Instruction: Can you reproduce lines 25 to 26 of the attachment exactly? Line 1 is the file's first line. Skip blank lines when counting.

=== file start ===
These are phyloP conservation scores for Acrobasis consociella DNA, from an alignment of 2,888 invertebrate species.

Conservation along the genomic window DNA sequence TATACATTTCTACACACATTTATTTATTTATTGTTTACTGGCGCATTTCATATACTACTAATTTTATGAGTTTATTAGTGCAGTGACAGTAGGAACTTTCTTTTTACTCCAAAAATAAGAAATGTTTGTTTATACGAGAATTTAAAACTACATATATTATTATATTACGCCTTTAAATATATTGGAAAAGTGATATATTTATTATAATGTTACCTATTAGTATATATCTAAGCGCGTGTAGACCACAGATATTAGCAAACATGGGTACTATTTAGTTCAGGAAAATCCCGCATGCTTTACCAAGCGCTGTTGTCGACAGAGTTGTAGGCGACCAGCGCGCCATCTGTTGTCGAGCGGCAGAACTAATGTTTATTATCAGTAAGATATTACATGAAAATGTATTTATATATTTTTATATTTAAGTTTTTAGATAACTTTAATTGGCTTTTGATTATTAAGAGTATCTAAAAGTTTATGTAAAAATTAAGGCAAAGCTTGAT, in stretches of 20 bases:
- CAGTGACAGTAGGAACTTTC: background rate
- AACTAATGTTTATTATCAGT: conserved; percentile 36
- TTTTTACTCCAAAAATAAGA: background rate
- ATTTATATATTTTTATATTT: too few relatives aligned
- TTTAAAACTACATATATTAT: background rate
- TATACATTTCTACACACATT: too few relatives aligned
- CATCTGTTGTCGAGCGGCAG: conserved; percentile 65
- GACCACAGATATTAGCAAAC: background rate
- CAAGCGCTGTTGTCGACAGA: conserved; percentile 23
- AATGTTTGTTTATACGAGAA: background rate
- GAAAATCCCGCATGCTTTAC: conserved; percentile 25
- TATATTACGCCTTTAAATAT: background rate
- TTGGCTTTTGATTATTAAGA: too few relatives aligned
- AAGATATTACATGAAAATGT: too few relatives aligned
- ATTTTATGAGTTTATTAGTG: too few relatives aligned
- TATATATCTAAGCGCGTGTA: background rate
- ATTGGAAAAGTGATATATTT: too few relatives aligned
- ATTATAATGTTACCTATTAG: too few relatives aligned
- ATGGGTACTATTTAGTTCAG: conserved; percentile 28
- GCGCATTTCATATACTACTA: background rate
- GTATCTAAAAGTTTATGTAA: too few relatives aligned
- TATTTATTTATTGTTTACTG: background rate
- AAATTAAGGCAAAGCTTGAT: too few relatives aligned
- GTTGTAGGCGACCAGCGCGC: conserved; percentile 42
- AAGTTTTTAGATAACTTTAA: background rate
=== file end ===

- AAATTAAGGCAAAGCTTGAT: too few relatives aligned
- GTTGTAGGCGACCAGCGCGC: conserved; percentile 42